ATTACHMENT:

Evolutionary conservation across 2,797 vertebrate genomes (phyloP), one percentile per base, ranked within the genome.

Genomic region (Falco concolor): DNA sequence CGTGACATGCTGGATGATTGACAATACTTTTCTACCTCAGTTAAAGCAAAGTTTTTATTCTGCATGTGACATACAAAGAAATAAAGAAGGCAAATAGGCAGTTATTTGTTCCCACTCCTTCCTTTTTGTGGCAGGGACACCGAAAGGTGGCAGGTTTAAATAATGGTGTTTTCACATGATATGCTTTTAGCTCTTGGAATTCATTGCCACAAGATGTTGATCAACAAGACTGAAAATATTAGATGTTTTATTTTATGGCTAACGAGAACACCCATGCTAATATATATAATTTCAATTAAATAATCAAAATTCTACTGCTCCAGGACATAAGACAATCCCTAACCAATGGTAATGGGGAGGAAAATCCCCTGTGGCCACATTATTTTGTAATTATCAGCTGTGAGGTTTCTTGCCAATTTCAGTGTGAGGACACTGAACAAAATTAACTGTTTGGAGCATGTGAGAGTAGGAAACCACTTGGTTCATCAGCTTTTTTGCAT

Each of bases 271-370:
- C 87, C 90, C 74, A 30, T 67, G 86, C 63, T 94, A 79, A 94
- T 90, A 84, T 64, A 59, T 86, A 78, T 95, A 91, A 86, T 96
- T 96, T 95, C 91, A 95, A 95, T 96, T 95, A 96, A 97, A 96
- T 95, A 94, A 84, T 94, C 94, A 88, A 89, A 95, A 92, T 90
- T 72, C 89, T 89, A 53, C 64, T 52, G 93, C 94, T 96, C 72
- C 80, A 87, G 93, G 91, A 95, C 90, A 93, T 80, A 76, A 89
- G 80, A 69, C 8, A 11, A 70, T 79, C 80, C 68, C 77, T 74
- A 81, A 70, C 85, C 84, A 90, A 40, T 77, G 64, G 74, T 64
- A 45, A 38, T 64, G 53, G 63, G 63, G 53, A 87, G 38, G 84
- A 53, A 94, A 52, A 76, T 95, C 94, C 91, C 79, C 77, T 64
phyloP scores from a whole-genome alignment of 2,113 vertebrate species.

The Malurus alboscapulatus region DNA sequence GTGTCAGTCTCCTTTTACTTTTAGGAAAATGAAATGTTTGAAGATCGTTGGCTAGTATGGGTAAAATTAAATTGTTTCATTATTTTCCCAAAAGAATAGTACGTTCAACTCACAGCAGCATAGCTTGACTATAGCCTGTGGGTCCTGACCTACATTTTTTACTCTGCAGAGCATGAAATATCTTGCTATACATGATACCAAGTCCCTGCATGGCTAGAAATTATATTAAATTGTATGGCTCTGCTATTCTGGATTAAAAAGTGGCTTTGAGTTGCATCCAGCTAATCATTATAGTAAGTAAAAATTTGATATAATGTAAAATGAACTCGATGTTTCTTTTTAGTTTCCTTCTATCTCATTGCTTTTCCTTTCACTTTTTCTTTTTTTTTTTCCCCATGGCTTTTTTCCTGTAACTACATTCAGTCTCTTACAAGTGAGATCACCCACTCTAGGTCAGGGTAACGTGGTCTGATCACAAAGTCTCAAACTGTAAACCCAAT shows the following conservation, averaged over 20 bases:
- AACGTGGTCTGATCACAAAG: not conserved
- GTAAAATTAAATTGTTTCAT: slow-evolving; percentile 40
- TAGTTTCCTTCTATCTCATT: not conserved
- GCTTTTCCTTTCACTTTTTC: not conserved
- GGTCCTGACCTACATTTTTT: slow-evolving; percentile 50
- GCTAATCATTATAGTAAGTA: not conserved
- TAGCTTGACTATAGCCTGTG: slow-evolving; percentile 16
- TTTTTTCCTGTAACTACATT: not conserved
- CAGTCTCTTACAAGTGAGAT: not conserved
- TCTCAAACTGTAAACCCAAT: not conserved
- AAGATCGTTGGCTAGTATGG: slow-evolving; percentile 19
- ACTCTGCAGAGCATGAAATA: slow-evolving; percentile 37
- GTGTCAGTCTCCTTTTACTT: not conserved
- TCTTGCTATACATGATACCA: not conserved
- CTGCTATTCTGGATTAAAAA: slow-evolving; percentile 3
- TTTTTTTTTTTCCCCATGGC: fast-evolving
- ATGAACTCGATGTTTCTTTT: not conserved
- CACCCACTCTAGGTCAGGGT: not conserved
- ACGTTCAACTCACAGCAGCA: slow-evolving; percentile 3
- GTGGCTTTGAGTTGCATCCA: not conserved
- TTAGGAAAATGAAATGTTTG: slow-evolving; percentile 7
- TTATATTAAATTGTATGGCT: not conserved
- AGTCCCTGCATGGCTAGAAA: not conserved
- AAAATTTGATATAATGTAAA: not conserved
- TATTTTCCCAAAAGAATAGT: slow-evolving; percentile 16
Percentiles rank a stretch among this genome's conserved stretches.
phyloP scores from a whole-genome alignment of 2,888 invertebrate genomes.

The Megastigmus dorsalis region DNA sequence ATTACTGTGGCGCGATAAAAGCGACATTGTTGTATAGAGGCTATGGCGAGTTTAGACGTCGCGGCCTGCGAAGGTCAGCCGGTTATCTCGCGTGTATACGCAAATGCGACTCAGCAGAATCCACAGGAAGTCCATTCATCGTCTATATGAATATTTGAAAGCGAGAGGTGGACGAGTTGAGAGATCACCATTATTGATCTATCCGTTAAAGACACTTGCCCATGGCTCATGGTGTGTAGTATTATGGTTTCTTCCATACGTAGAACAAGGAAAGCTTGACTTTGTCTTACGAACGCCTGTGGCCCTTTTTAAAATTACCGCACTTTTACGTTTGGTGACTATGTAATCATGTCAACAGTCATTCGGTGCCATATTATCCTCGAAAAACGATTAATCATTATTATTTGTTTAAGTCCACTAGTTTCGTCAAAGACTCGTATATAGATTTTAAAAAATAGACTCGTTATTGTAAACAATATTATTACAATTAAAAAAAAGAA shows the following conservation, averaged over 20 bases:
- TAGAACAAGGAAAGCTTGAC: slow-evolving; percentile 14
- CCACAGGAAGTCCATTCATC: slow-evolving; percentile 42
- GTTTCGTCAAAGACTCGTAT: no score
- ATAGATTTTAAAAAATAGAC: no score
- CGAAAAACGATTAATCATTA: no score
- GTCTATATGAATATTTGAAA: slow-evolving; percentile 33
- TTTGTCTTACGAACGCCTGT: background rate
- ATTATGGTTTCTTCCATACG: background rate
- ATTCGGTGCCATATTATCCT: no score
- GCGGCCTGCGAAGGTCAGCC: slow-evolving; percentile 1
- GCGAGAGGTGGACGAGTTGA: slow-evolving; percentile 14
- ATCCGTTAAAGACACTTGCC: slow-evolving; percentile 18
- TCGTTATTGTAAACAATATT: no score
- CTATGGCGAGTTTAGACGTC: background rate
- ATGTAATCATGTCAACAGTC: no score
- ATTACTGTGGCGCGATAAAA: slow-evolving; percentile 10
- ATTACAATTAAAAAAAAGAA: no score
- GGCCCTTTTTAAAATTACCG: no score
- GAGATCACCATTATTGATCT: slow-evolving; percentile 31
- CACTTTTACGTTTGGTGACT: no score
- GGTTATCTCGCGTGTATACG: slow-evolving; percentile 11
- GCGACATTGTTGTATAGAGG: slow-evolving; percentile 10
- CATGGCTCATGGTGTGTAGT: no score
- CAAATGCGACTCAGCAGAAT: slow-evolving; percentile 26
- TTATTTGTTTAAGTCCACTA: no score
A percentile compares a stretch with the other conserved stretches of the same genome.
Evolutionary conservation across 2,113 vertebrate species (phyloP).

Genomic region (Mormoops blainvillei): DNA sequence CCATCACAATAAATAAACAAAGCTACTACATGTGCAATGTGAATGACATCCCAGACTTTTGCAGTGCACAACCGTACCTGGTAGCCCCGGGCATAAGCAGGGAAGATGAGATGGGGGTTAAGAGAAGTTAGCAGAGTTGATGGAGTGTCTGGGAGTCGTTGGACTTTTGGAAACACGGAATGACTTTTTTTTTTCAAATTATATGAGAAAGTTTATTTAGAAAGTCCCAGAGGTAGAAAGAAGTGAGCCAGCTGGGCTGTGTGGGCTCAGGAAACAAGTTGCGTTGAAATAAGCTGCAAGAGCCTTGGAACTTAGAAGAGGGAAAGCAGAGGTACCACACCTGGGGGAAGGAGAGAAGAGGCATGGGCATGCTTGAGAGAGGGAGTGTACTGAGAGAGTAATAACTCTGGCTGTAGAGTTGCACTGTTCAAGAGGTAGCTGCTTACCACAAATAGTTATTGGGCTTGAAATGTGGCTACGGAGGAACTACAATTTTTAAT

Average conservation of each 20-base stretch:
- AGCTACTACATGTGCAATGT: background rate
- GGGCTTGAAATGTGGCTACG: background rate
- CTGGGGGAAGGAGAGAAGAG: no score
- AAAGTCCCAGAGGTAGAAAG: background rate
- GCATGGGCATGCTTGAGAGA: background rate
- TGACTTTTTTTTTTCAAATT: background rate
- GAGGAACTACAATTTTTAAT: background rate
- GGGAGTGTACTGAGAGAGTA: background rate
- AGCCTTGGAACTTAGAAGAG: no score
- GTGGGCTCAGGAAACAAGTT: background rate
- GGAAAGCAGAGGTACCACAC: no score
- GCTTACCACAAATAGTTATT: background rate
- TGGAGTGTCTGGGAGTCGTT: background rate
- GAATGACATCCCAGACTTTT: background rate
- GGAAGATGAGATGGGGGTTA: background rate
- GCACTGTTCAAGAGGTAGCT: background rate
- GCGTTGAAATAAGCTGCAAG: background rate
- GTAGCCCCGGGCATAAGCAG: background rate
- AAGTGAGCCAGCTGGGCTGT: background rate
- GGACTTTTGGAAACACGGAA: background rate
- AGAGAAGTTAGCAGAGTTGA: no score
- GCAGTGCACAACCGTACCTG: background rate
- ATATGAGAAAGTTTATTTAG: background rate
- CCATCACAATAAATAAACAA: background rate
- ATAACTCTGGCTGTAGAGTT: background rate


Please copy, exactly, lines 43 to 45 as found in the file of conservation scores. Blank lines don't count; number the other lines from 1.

The Megastigmus dorsalis region DNA sequence ATTACTGTGGCGCGATAAAAGCGACATTGTTGTATAGAGGCTATGGCGAGTTTAGACGTCGCGGCCTGCGAAGGTCAGCCGGTTATCTCGCGTGTATACGCAAATGCGACTCAGCAGAATCCACAGGAAGTCCATTCATCGTCTATATGAATATTTGAAAGCGAGAGGTGGACGAGTTGAGAGATCACCATTATTGATCTATCCGTTAAAGACACTTGCCCATGGCTCATGGTGTGTAGTATTATGGTTTCTTCCATACGTAGAACAAGGAAAGCTTGACTTTGTCTTACGAACGCCTGTGGCCCTTTTTAAAATTACCGCACTTTTACGTTTGGTGACTATGTAATCATGTCAACAGTCATTCGGTGCCATATTATCCTCGAAAAACGATTAATCATTATTATTTGTTTAAGTCCACTAGTTTCGTCAAAGACTCGTATATAGATTTTAAAAAATAGACTCGTTATTGTAAACAATATTATTACAATTAAAAAAAAGAA shows the following conservation, averaged over 20 bases:
- TAGAACAAGGAAAGCTTGAC: slow-evolving; percentile 14
- CCACAGGAAGTCCATTCATC: slow-evolving; percentile 42